Company Director Mortgages
Limited Company Director mortgages
Limited Company Directors can raise mortgages based on their PAYE or Dividend Income, and also on Retained Profit. Specialist mortgage brokers can assist where trading history is minimal, profit has fluctuated, or the trading situation is particularly complex.
We can help where:-
- Income comes mainly from dividends
- Profit is retained within the business
- SA302s are not available
- There is a limited trading history
- There are multiple limited company directorships
In fact, whatever the issue, we can usually assist limited company directors with their mortgage needs.
For more on mortgages for limited company directors read on …
Limited company director mortgages
If you run your business as a limited company, you will usually have a shareholding in that business.
If you do not have a shareholding but are still a company director the lender considers you an employee – in fact, some mortgage lenders will underwrite you as an employee if you own less than 25% of the limited company.
If you have shares in the limited company, the lender will want to see the accounts of the business and will be interested in the income you derive from the business and in what form it comes to you.
If you receive PAYE (pay as you earn) payments from your limited company your mortgage lender will consider the gross ( before tax) level of those payments as income for mortgage purposes.
Many limited company directors are advised by their accountants to take a minimum level of PAYE and most of their income in the form of dividends – this is where the complications start.
Dividends are a share of limited company profits paid to shareholders by the company on the advice of the board. In a smaller limited company the ‘Board’ are also typically the shareholders and therefore dividends are a natural way of paying directors income from the business.
Dividends are subject to income tax and considered as part of the directors income by most, but not all, mortgage lenders.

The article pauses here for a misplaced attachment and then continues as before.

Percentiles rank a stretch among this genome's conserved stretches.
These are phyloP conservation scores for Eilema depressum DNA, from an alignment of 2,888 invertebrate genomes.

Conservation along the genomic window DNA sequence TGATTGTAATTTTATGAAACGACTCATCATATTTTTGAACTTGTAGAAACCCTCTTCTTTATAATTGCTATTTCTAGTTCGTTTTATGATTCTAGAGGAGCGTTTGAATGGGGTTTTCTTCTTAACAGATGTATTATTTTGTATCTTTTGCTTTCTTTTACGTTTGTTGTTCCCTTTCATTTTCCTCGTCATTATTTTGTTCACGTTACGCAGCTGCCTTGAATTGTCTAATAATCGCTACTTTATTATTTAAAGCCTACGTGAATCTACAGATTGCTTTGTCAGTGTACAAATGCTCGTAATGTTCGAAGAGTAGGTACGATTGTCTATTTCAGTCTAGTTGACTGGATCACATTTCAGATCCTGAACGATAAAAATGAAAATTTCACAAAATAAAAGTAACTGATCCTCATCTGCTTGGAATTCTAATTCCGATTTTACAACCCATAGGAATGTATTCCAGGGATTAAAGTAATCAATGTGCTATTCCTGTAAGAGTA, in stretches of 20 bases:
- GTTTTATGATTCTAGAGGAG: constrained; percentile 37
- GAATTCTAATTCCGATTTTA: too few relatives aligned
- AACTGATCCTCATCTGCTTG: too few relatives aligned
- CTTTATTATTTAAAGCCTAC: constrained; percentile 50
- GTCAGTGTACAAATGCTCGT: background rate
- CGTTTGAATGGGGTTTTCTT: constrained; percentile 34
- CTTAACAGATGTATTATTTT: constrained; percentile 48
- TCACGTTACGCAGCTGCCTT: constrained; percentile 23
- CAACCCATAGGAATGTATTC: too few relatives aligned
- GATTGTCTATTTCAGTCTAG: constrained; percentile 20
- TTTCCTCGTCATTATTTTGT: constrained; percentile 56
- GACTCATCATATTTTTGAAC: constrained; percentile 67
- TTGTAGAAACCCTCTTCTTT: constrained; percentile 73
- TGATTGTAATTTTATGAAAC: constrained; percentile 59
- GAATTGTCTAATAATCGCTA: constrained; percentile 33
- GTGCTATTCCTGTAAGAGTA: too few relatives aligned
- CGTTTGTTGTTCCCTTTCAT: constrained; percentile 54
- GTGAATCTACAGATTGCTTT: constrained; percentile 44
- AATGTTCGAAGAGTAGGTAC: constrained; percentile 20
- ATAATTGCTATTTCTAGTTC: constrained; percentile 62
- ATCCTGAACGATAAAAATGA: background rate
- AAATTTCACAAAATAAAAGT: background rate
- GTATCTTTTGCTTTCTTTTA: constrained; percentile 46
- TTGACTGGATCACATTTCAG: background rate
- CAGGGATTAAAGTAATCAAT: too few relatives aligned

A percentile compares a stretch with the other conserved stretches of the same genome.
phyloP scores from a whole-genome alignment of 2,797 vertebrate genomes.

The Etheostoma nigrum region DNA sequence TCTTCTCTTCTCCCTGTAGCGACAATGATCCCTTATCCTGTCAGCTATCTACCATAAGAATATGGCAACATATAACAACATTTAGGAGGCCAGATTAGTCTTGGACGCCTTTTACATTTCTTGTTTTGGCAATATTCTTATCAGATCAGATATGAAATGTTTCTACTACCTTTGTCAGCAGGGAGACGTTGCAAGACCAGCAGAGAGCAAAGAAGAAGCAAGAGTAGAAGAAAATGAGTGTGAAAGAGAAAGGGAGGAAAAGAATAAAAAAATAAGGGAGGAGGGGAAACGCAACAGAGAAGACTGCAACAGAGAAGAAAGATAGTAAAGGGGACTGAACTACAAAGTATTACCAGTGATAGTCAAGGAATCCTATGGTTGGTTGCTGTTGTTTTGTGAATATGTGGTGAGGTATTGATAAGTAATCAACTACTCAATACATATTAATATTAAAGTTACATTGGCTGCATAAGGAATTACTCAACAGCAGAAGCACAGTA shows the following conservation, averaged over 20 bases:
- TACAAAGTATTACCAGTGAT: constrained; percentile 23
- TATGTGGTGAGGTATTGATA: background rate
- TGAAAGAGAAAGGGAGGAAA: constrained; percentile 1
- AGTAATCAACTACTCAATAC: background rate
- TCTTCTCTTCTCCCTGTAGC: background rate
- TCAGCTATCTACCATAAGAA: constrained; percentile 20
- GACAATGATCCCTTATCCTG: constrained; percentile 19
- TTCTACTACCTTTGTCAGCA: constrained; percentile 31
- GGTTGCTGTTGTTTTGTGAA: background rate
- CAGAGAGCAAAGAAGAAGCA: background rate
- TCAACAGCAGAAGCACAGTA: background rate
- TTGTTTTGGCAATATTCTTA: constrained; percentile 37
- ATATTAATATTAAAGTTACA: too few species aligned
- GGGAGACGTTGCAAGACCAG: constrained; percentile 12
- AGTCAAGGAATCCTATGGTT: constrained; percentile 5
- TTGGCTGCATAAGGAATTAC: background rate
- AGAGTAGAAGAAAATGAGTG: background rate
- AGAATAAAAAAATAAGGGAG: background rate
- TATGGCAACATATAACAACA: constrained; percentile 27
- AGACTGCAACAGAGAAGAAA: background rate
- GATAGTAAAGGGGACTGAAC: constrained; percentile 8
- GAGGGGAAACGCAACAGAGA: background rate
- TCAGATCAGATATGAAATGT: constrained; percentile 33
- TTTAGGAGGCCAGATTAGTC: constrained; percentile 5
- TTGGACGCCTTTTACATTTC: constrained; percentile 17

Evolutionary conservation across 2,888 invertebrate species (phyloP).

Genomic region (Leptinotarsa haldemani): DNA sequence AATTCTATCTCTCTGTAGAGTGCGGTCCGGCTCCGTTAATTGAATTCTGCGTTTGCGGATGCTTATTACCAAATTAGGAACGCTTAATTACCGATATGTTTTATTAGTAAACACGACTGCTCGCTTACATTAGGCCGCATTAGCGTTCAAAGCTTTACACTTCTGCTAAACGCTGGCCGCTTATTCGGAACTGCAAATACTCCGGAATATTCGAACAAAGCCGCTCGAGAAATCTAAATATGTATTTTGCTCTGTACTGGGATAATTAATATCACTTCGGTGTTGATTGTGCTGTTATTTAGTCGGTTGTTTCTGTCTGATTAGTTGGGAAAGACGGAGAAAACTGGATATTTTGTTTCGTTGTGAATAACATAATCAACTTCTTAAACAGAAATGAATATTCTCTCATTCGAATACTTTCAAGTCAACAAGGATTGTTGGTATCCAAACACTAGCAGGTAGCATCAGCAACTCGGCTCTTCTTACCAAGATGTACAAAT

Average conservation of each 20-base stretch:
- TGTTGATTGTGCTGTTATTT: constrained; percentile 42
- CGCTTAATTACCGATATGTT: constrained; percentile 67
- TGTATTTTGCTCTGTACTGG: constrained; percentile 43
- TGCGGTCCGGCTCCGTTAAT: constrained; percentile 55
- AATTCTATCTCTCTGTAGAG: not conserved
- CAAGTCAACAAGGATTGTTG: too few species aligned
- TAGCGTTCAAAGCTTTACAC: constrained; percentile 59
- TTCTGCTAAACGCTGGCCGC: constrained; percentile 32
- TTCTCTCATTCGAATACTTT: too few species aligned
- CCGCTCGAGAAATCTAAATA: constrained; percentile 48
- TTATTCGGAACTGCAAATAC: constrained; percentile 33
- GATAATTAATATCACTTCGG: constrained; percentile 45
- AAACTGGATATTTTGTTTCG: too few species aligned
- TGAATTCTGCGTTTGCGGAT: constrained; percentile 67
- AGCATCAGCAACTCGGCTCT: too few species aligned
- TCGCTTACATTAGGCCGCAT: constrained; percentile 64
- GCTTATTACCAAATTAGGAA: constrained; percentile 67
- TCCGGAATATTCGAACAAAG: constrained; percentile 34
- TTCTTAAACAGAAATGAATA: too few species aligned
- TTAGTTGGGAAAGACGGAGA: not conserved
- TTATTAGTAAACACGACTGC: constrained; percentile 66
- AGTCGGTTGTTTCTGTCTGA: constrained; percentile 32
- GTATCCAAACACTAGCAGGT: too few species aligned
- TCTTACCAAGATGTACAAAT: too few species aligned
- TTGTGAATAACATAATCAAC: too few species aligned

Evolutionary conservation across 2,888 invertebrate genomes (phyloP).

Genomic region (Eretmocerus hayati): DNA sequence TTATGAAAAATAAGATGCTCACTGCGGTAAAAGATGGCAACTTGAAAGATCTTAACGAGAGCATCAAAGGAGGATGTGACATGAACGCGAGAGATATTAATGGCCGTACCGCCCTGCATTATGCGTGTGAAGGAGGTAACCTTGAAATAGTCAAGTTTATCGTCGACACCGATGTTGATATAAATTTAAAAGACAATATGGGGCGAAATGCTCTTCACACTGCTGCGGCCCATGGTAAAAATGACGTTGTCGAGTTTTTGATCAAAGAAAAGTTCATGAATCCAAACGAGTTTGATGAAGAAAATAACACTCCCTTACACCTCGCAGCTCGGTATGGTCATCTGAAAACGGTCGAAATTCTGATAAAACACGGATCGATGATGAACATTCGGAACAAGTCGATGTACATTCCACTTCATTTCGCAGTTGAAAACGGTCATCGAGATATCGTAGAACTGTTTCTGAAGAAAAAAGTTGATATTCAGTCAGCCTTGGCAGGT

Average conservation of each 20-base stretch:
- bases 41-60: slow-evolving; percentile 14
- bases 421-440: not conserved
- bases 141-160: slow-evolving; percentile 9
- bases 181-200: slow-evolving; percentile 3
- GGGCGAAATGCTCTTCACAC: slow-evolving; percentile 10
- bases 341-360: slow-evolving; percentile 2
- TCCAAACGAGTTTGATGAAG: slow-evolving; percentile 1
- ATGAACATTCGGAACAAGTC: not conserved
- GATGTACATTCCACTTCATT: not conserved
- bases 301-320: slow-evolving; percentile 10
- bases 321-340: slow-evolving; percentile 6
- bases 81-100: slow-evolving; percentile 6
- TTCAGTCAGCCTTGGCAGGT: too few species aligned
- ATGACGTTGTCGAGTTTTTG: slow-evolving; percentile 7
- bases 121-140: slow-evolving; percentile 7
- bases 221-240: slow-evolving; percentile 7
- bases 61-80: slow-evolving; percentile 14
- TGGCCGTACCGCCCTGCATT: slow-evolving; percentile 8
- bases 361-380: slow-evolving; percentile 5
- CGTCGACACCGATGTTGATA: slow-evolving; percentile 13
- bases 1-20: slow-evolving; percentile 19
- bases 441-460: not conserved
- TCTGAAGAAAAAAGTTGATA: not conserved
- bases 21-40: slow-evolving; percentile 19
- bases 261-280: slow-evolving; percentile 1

If a limited company makes a level of profit which is not taken out as dividends by the shareholders, this is known as retained profit (as it is retained within the business).
Mortgage Lenders can be particularly cagey about using retained profit to support a mortgage application from a company director. The view is that the retained profit, has not been declared as a dividend and a difficult trading period for the business could see it swallowed up and not available to the shareholder or director as income.
Mortgage Underwriting and Retained Profit
A handful of mortgage lenders will consider PAYE, dividends, and retained profit from a company director when underwriting a mortgage – however, each lender’s approach to this differs.
The majority consider retained profit only after tax (Corporation Tax) has been allowed for – this leaves a ‘hole’ of up to 29% in your usable income.
There are some lending sources that will consider retained profit before tax which is clearly the most flexible and useful approach.
Proving your income
Limited companies will use the services of an accountant. Lender’s will often obtain the information they need to underwrite your mortgage from your accountant.
Sometimes your mortgage lender will ask for the last three years accounts for the business, occasionally they work on an accountant’s reference or letter.